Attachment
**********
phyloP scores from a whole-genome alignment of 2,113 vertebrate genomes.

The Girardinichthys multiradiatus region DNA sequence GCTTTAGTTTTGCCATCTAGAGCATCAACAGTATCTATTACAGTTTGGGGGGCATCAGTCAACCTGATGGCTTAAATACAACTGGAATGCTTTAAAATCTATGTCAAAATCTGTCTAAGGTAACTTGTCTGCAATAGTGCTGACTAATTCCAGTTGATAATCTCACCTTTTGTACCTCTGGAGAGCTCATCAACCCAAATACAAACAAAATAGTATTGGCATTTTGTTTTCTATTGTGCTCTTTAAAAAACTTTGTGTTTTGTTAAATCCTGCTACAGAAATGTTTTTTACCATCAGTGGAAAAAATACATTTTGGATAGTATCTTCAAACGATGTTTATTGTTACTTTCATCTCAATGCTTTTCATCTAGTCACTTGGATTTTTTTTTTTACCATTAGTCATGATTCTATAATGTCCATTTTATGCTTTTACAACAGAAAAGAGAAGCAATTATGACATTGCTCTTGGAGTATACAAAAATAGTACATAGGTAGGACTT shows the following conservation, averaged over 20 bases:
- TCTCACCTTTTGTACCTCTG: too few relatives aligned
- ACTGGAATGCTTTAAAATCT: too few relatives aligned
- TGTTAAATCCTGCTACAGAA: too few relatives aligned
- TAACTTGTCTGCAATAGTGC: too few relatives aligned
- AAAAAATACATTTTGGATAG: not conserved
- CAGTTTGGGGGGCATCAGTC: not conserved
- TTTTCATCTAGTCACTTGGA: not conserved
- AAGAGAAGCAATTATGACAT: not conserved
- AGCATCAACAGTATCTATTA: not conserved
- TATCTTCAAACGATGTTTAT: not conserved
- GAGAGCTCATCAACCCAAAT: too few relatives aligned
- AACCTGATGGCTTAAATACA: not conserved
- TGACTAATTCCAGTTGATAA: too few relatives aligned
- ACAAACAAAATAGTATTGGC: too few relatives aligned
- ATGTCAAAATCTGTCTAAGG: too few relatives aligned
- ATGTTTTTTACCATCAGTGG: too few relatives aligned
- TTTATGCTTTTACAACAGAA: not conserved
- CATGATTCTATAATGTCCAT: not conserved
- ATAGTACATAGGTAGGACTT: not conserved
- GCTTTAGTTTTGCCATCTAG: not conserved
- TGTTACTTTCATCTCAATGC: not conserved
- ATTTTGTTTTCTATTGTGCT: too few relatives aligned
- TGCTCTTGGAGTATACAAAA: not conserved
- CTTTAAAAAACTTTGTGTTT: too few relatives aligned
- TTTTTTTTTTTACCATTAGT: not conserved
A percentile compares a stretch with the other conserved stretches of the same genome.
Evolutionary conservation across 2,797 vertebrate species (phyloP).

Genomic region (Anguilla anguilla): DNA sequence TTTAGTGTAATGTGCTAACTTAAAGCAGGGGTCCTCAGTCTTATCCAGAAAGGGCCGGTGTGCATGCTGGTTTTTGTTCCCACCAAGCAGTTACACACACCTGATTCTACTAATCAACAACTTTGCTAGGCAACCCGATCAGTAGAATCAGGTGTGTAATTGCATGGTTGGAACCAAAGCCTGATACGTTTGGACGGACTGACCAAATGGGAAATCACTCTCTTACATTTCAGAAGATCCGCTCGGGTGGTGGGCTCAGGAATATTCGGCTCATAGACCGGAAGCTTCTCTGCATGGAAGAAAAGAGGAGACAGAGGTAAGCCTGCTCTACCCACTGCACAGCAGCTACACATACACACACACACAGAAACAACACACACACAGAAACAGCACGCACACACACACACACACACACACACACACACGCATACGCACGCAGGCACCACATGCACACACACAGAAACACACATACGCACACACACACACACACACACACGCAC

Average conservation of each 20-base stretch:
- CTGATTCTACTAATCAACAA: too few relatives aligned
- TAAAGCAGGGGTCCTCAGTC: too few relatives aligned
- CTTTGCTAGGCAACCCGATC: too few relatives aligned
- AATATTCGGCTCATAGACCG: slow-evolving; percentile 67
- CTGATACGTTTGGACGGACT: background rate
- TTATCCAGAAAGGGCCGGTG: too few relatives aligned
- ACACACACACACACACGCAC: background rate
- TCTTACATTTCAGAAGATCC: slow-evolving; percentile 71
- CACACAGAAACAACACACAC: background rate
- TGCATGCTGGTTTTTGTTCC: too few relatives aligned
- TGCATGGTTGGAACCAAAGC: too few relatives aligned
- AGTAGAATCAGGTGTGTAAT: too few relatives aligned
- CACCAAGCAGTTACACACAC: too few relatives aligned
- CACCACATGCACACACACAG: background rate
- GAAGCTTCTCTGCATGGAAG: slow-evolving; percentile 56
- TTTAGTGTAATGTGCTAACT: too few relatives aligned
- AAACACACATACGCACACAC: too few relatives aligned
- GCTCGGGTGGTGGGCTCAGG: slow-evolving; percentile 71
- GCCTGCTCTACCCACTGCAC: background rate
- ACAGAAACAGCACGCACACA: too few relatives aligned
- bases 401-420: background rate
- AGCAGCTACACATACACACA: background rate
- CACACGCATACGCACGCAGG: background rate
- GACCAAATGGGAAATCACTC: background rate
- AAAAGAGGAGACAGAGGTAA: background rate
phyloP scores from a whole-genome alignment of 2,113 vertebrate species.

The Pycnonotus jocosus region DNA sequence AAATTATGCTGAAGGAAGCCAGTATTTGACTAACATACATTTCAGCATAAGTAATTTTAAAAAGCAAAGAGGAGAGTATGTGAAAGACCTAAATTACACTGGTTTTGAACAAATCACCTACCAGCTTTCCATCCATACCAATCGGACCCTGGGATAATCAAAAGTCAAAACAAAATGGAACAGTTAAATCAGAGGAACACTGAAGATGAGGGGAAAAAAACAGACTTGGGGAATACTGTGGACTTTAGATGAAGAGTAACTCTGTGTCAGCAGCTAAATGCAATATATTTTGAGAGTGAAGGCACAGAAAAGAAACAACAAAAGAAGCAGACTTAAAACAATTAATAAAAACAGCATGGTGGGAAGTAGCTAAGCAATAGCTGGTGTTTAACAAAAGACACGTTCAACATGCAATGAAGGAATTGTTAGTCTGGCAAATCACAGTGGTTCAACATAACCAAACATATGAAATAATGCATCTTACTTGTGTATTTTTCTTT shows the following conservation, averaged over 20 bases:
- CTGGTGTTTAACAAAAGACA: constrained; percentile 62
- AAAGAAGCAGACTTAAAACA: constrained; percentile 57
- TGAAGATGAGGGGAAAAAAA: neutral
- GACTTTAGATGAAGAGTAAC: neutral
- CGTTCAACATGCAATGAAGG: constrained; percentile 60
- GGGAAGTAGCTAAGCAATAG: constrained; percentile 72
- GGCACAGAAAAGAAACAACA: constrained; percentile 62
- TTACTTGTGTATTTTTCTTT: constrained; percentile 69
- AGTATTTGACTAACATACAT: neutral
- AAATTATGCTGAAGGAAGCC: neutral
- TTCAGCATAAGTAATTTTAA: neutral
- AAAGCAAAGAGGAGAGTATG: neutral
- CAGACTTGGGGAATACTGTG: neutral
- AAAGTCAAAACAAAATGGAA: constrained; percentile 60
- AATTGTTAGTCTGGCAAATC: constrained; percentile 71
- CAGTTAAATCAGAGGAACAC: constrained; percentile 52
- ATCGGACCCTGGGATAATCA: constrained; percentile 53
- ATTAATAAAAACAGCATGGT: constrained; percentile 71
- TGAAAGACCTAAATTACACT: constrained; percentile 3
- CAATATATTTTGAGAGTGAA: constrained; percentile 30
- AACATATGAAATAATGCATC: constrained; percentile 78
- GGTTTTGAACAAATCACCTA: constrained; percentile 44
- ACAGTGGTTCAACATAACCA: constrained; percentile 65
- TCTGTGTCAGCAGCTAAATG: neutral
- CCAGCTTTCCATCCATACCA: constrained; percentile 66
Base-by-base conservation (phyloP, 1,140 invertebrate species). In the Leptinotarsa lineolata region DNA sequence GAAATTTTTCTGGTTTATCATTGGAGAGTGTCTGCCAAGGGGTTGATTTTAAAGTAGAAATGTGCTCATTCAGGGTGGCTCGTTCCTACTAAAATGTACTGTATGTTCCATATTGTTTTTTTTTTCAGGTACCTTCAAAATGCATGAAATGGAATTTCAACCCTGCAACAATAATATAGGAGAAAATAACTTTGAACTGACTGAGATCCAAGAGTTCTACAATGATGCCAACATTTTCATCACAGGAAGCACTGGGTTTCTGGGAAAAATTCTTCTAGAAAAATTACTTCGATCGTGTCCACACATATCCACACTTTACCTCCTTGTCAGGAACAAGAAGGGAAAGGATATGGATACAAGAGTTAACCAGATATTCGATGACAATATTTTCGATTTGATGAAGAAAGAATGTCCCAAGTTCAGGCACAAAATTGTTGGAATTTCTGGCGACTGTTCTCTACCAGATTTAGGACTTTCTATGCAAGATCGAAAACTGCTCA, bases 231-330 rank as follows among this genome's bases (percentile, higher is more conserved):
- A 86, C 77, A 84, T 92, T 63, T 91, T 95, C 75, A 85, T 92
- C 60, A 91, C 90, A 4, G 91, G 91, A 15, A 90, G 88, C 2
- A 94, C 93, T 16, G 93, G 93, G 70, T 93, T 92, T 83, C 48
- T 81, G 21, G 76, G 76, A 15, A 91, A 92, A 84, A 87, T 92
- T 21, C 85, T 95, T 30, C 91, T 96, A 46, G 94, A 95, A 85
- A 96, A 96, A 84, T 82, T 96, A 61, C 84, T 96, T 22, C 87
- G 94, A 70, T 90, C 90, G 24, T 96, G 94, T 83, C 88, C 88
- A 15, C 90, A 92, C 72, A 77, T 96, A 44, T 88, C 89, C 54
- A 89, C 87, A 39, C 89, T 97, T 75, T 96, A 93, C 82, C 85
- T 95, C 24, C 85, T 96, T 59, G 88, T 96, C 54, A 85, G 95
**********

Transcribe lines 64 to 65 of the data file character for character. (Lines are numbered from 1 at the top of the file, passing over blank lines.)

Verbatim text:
- GGGAAGTAGCTAAGCAATAG: constrained; percentile 72
- GGCACAGAAAAGAAACAACA: constrained; percentile 62